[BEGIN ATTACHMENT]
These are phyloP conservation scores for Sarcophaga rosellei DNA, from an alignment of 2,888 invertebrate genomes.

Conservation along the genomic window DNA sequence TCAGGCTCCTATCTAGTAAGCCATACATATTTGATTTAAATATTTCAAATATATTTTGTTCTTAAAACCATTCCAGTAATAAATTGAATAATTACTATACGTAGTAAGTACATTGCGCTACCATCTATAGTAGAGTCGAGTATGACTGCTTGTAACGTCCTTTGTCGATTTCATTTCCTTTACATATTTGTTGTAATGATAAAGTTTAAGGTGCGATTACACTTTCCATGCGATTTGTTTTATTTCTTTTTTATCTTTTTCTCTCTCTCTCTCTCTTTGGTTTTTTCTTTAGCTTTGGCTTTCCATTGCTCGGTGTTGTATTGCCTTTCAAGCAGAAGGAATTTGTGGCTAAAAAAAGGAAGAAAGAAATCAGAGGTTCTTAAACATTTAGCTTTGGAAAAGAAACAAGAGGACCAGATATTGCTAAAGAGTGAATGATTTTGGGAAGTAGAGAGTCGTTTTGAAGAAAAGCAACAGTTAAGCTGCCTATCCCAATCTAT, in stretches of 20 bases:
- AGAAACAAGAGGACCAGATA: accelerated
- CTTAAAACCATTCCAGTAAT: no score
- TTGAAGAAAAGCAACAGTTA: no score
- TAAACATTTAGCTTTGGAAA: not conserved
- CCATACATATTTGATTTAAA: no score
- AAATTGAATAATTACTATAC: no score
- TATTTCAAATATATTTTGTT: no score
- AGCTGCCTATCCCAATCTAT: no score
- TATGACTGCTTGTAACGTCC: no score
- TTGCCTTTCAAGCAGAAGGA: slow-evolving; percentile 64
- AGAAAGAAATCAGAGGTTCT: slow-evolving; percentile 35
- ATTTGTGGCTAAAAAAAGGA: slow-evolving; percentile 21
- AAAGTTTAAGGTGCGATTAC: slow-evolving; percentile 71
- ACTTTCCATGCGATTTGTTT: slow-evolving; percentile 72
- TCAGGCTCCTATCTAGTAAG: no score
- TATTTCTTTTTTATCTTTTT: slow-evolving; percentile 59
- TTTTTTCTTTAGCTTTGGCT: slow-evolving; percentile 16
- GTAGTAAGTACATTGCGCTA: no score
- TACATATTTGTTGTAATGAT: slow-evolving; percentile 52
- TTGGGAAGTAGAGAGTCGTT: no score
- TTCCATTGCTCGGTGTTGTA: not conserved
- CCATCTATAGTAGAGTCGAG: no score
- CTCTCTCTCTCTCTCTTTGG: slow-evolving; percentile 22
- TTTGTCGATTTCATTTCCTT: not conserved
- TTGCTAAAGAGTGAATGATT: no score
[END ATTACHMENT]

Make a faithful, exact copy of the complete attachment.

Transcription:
These are phyloP conservation scores for Sarcophaga rosellei DNA, from an alignment of 2,888 invertebrate genomes.

Conservation along the genomic window DNA sequence TCAGGCTCCTATCTAGTAAGCCATACATATTTGATTTAAATATTTCAAATATATTTTGTTCTTAAAACCATTCCAGTAATAAATTGAATAATTACTATACGTAGTAAGTACATTGCGCTACCATCTATAGTAGAGTCGAGTATGACTGCTTGTAACGTCCTTTGTCGATTTCATTTCCTTTACATATTTGTTGTAATGATAAAGTTTAAGGTGCGATTACACTTTCCATGCGATTTGTTTTATTTCTTTTTTATCTTTTTCTCTCTCTCTCTCTCTTTGGTTTTTTCTTTAGCTTTGGCTTTCCATTGCTCGGTGTTGTATTGCCTTTCAAGCAGAAGGAATTTGTGGCTAAAAAAAGGAAGAAAGAAATCAGAGGTTCTTAAACATTTAGCTTTGGAAAAGAAACAAGAGGACCAGATATTGCTAAAGAGTGAATGATTTTGGGAAGTAGAGAGTCGTTTTGAAGAAAAGCAACAGTTAAGCTGCCTATCCCAATCTAT, in stretches of 20 bases:
- AGAAACAAGAGGACCAGATA: accelerated
- CTTAAAACCATTCCAGTAAT: no score
- TTGAAGAAAAGCAACAGTTA: no score
- TAAACATTTAGCTTTGGAAA: not conserved
- CCATACATATTTGATTTAAA: no score
- AAATTGAATAATTACTATAC: no score
- TATTTCAAATATATTTTGTT: no score
- AGCTGCCTATCCCAATCTAT: no score
- TATGACTGCTTGTAACGTCC: no score
- TTGCCTTTCAAGCAGAAGGA: slow-evolving; percentile 64
- AGAAAGAAATCAGAGGTTCT: slow-evolving; percentile 35
- ATTTGTGGCTAAAAAAAGGA: slow-evolving; percentile 21
- AAAGTTTAAGGTGCGATTAC: slow-evolving; percentile 71
- ACTTTCCATGCGATTTGTTT: slow-evolving; percentile 72
- TCAGGCTCCTATCTAGTAAG: no score
- TATTTCTTTTTTATCTTTTT: slow-evolving; percentile 59
- TTTTTTCTTTAGCTTTGGCT: slow-evolving; percentile 16
- GTAGTAAGTACATTGCGCTA: no score
- TACATATTTGTTGTAATGAT: slow-evolving; percentile 52
- TTGGGAAGTAGAGAGTCGTT: no score
- TTCCATTGCTCGGTGTTGTA: not conserved
- CCATCTATAGTAGAGTCGAG: no score
- CTCTCTCTCTCTCTCTTTGG: slow-evolving; percentile 22
- TTTGTCGATTTCATTTCCTT: not conserved
- TTGCTAAAGAGTGAATGATT: no score